Best Practice: The Perfect Friendly Reminder


Do you have subscribers to your email list who just simply haven’t used your service or visited your website in a while? Dropbox knew exactly how to deal with this. The message is simple: come back, and you will be happy you started using Dropbox again. Their before and after imagery, along with the language they chose to use—that the individual’s dropbox was getting “lonely” and a list of services they offer, is the perfect combination to remind a subscriber to come back and use your services again.

#5 Living Spaces

Best Practice: Holiday email marketing done right


Holiday email marketing can be tricky because you want to figure out a way to reach out to the emotions of your readers without necessarily going full-blown santa and reindeer templates (not saying their is anything wrong with going that route). Living Spaces found a way to incorporate “Friendsgiving” as a modern holiday into their push for furniture sales in the newsletter above. What I like about this is that (A) it uses “Friendsgiving” rather than “Thanksgiving,” which is eye-grabbing and unique, (B) it incorporates the holidays and still captures the emotion of the season, and (C) it makes a lot of sense—before you hosted people, if you were contemplating getting new furniture, wouldn’t that be the perfect time to do so?

#6 Yuppie Chef

Best Practice: Make what you are selling immediately useful & know your target audience


I love this email from Yuppie Chef. The best practice here is not only that they give their readers an awesome recipe for bolognese (although that in of itself would have my attention), they are a cookware eCommerce retailer, and right below the mann photo/recipe, you can see all of the tools you would need to craft a perfect bolognese yourself—meaning that they make their products immediately useful in practice to the consumer! If people can see a practical use for your products/services, they are going to feel a lot more inclined to make the purchase. The takeaway here is that not only do you need to create a sense of urgency, but you need to create a sense of desire. Why would someone opening your email want your product? What can they use it for? In this case, the reader is handed an awesome recipe, and they can immediately see the usefulness in the tools that Yuppie Chef sells.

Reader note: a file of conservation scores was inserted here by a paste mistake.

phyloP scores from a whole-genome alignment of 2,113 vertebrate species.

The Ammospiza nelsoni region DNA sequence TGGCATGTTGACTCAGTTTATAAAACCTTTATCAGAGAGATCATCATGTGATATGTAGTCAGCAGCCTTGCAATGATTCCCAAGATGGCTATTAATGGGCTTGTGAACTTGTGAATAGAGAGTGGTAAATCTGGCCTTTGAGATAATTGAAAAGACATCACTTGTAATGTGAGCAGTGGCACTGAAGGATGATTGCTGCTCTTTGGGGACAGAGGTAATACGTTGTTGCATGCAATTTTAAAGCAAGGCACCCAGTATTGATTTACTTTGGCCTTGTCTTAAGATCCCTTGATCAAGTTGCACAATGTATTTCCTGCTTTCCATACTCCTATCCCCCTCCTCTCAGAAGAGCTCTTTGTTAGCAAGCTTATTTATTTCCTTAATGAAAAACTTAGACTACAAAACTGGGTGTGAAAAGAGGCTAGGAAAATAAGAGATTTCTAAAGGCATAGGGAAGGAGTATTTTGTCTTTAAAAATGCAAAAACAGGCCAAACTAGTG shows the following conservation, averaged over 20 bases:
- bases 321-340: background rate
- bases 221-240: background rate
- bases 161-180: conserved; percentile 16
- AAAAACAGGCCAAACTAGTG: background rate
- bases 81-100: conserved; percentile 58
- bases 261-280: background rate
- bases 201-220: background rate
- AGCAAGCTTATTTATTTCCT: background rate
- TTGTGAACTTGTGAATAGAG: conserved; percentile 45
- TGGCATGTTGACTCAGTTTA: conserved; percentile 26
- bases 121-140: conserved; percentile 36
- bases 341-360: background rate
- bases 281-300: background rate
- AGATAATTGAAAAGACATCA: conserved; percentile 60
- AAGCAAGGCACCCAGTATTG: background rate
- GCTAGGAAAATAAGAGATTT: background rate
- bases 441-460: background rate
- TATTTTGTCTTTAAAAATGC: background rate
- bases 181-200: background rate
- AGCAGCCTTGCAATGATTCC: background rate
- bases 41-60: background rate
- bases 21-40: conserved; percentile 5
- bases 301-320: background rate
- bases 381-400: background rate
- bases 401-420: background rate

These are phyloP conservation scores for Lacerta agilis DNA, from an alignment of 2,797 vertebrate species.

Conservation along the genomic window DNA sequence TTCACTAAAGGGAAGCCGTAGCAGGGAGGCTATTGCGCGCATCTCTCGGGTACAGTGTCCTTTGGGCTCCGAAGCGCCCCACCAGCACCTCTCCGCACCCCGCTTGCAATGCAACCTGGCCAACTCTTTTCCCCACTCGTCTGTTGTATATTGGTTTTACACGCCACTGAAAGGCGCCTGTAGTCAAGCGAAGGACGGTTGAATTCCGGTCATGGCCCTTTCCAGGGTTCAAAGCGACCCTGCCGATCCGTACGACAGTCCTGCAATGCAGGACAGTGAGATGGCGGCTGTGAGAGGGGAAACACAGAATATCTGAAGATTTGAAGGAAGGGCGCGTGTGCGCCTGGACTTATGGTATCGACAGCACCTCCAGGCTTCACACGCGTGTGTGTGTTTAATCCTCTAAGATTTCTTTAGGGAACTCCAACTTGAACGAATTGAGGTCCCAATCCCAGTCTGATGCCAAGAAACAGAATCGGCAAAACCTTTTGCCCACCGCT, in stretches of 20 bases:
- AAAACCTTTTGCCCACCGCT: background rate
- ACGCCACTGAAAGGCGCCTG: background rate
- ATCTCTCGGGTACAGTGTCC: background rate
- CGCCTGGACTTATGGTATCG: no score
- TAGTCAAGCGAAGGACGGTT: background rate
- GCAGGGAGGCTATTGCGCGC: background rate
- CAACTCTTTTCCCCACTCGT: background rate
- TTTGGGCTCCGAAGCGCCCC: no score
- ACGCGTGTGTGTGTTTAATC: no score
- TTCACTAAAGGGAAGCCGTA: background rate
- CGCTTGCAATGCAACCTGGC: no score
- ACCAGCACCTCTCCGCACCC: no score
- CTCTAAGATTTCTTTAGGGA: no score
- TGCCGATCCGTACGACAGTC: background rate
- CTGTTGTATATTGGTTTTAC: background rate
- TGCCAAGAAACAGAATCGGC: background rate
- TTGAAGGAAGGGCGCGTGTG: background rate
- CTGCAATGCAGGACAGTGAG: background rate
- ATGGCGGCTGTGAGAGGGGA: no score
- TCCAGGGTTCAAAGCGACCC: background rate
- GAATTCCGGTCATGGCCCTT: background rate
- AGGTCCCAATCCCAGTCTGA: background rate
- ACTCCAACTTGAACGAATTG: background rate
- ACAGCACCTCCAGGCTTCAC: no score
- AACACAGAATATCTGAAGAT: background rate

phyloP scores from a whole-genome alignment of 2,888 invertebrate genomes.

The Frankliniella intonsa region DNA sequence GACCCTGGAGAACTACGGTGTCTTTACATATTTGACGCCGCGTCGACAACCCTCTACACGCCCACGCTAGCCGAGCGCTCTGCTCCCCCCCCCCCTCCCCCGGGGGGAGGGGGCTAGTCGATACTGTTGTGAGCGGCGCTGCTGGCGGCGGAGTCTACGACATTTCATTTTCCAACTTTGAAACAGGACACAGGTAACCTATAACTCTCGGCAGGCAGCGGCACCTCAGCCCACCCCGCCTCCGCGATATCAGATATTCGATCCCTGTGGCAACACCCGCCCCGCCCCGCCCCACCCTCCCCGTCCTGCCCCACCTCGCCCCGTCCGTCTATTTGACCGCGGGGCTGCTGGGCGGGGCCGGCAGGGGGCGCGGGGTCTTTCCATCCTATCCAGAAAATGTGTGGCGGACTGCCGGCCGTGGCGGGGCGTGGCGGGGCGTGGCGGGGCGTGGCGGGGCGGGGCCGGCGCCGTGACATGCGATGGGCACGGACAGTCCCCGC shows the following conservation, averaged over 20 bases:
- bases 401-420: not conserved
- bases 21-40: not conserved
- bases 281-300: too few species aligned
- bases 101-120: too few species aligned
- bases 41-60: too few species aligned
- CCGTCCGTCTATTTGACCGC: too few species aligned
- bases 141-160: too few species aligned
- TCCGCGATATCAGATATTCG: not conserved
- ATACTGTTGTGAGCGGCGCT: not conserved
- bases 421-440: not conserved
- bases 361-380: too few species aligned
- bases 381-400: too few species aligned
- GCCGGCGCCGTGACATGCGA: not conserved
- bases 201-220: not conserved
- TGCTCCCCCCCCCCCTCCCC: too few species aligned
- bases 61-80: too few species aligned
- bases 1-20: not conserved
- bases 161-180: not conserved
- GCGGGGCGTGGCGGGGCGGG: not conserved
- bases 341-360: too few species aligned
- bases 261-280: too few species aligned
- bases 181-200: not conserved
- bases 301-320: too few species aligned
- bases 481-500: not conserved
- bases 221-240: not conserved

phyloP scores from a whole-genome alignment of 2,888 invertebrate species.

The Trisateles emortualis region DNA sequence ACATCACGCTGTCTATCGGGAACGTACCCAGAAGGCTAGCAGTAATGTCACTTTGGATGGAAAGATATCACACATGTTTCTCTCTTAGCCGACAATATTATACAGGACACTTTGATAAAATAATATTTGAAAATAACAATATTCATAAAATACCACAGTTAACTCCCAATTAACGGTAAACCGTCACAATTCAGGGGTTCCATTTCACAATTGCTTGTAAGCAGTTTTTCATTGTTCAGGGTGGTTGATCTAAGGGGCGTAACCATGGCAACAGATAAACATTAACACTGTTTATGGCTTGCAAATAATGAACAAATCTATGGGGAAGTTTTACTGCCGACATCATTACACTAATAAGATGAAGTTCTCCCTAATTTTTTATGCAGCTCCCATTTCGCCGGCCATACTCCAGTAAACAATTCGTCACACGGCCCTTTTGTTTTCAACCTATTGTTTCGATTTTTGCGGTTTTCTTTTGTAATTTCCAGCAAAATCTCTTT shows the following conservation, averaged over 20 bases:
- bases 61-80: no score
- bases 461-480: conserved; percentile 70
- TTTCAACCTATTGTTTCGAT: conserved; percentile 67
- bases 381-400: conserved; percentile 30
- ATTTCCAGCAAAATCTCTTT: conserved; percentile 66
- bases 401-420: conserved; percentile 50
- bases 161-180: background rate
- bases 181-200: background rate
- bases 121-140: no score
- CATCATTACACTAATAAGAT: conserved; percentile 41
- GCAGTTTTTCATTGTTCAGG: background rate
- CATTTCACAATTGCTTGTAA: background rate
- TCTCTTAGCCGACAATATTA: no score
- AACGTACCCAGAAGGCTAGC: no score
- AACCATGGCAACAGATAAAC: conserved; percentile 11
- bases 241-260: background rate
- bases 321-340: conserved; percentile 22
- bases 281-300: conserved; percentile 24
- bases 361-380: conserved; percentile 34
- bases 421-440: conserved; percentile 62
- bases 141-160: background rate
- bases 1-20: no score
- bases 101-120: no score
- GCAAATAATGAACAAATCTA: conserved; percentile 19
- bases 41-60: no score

The second part to this awesome email is that they know their target audience—foodies and people that want the best tools to cook (not necessarily people that just want to eat). The reason this stood out to me is because, as someone who loves to cook, I saw the Le Creuset stainless steel pot and had an emotional reaction—I wanted it! Not only do I love that they have given me a recipe, but I appreciate that they recommended the best pot to boil my pasta in. They have fed me and added to my Christmas list, well done Yuppie Chef.

Do you have favorite strategies that have worked well for email marketing? Is there anything that you struggle with when crafting your own email campaigns? Let us know in the comments section below, we would love to hear from you!

Image Credits: Campaign Monitor; HubSpot

About The Author

amanda Disilvestro /